Private equity (PE) can bring capital investment to retina specialty practices and significantly increase the incomes of the physicians, said a proponent during a debate on private equity at the AAO meeting. The retina specialist arguing against PE said physicians lose control of their practices and the loyalty of their staff and that profits get prioritized over patients.
Private equity firms can bring capital investment to practices, expand their research efforts, fend off financial threats, and considerably increase the income of retina specialists were the arguments on the “pro” side of a debate about private equity ownership yesterday the annual meeting of the American Academy of Ophthalmology (AAO) in San Francisco. On the con side: loss of control, rationing of capital purchases, prioritization of profits and loss of staff loyalty.
“Your staff will always view the PE (private equity) sale as harmful to them,” argued Richard S. Kaiser, M.D., a retina surgeon at the Wills Eye Hospital in Philadelphia. “They will not be motivated to work as hard for you or the practice. Junior partners feel universally betrayed by sale.”
When it came time for the AAO audience to vote on who won the debate, Kaiser prevailed by a wide margin, 91% vs. 9% over the private equity’s proponent, David M. Brown, M.D., an officer and stockholder in Retina Consultants of America, one of the largest private equity-owned retina groups in the country, which lists 104 locations on its website.
Kaiser and Brown’s debate about private equity was one of several during in a lively session yesterday at the annual meeting that featured pro and con presentations of a few minutes on unsettled issues in the retina specialty and then an audience vote on the winner afterward. Other topics debated in the session were early vitrectomy in diabetic retinopathy, complement inhibition therapy for geographic atrophy, and vitrectomy combined with 360-degree extended vitreous base laser versus scleral buckling.
Ophthalmology is one of the lucrative medical specialties, and private equity firms have been buying up ophthalmology practices for several years. KFF Health News reported last year that Robert Wiggins Jr., M.D., the 2022 president of AAO, said that as many as 8% of ophthalmologists work for practices owned by private equity firms. KFF Health News reported Brown’s Retina Consultants of America, was formed in 2020 with a $350 million investment from by Webster Equity Partners, a private equity firm in Waltham, Massachusetts. Brown said yesterday that Webster owns 14% of Retinal Consultants of America.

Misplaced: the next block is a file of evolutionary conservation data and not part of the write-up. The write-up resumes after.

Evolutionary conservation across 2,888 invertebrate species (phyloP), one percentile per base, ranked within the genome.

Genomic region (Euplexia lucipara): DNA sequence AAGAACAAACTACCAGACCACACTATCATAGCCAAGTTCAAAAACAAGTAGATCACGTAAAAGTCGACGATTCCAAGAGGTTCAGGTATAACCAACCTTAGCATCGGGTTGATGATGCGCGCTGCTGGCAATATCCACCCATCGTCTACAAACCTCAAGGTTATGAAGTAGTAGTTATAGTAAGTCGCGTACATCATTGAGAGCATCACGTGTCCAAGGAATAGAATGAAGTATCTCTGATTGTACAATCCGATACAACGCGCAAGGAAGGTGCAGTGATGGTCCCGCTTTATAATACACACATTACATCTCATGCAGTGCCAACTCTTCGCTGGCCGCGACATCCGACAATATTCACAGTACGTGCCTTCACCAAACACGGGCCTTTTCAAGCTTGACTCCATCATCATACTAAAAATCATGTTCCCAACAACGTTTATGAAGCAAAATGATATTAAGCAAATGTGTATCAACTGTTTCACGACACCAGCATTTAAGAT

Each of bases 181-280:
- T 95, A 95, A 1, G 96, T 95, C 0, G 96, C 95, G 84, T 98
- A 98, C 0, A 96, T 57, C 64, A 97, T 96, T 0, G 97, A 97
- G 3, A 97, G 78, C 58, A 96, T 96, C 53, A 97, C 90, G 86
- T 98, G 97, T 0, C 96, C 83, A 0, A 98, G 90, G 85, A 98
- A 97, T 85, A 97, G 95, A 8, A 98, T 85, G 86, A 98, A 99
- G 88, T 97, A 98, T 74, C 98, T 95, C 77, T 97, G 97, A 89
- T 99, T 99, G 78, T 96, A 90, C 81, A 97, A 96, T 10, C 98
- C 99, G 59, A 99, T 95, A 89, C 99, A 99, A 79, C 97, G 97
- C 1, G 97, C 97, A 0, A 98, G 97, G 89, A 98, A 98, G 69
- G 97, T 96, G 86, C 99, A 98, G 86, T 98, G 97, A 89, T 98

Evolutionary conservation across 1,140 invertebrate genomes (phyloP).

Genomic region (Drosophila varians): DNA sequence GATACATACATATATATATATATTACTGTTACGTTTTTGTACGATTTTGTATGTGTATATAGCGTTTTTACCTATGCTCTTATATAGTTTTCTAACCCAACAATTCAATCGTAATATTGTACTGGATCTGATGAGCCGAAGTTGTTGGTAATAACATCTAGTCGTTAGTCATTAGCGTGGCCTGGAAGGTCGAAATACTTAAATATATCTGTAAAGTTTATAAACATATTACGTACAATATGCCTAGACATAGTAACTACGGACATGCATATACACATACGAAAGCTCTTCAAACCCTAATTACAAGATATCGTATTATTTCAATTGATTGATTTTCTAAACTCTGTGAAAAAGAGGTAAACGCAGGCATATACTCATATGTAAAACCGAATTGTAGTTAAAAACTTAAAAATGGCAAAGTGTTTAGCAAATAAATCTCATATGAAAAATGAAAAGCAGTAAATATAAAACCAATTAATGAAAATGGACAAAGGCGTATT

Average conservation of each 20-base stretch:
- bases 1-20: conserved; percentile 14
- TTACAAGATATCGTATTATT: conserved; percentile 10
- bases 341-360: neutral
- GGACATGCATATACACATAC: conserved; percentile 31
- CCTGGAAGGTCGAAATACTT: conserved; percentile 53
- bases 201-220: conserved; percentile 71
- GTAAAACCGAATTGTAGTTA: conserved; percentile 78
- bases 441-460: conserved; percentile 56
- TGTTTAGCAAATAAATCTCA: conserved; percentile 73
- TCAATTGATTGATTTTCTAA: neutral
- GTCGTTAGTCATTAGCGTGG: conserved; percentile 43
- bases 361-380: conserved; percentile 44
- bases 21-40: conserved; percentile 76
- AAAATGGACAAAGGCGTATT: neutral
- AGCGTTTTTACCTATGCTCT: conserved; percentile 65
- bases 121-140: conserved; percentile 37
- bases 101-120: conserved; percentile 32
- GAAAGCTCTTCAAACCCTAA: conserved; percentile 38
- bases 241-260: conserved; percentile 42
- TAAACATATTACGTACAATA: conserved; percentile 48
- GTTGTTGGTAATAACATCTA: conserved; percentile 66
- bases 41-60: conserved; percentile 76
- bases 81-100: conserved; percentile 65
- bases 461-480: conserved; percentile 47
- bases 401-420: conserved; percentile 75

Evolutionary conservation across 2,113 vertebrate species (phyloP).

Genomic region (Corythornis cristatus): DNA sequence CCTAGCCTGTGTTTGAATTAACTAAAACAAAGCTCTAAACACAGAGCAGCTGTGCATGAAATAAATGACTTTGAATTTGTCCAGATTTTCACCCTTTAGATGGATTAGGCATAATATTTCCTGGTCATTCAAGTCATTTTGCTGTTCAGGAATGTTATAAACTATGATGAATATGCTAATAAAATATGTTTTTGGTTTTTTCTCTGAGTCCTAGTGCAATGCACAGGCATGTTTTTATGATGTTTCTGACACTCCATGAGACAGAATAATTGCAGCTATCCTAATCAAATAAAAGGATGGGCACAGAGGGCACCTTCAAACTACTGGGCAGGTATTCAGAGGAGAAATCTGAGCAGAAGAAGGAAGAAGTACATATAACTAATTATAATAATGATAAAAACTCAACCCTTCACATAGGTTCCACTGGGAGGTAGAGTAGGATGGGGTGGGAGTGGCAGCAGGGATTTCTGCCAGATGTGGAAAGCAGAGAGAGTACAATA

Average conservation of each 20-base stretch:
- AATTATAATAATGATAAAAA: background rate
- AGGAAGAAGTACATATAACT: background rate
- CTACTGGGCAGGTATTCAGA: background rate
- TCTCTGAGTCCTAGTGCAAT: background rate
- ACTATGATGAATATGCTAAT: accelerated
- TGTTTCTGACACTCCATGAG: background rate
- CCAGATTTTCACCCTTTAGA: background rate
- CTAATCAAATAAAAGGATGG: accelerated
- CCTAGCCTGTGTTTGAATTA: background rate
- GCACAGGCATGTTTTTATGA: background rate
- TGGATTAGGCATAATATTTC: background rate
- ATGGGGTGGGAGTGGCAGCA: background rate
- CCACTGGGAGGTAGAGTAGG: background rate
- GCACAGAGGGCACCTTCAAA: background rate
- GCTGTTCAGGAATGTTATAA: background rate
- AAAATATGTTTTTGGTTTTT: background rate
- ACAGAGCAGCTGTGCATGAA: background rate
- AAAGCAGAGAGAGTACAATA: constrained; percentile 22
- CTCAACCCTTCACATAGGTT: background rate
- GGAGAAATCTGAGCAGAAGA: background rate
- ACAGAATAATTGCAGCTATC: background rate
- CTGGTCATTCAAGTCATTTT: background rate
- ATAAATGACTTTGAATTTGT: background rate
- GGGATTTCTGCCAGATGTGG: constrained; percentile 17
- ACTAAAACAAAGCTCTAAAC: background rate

Brown compared retina practices to Celtic tribes in feudal England “strong and independent in their own valleys” but not able to fend off the Romans and Julius Caesar. Brown said the expense of hiring lawyers and consultants can be spread out and become more manageable over the larger groups that private equity firms assemble. He also said that every practice that Retinal Consultants of America has partnered with has seen an increase of EBITA (earnings before interest, taxes, and amortization), which translates to higher income for the retina specialists. “The average five doc retina group increased (income) by 22.5%, or $250,000, in the first-year post-income, making their income over a million,” Brown said. He also said Retinal Consultants of America had used $141 million in capital expenditure to create 60 new clinics, 30 remodeled clinics, and “tons of world-class equipment.”
Kaiser’s rebuttal was the private equity firms are motivated to maximize returns to limited partners and themselves and then sell as quickly as possible. After the sale, the doctors become employees, must sign noncompete agreements and practice incurs debt. He painted a picture of doctors having to meet metrics that maximize profit and are not designed to improve patient care. Kaiser also pointed to research published in BMJ earlier this year that showed that private equity investment in healthcare is associated with increased costs to patients and payers up to 35% and negative effects on healthcare quality.
“So just say no [to private equity],” said Kaiser, reprising how he began his argument. “We are lucky. As retina specialists we have effective treatments to the leading causes of blindness. We make meaningful impacts every day in our patients lives. And we're well compensated.”
Kaiser continued, “At a party in the Hamptons, Kurt Vonnegut asked Joseph Heller how he feels about his host who makes more money in a single day than Heller made from writing “Catch-22.” Heller's response was, it’s OK because I have something he will never have, enough. As retina specialists, we have enough.”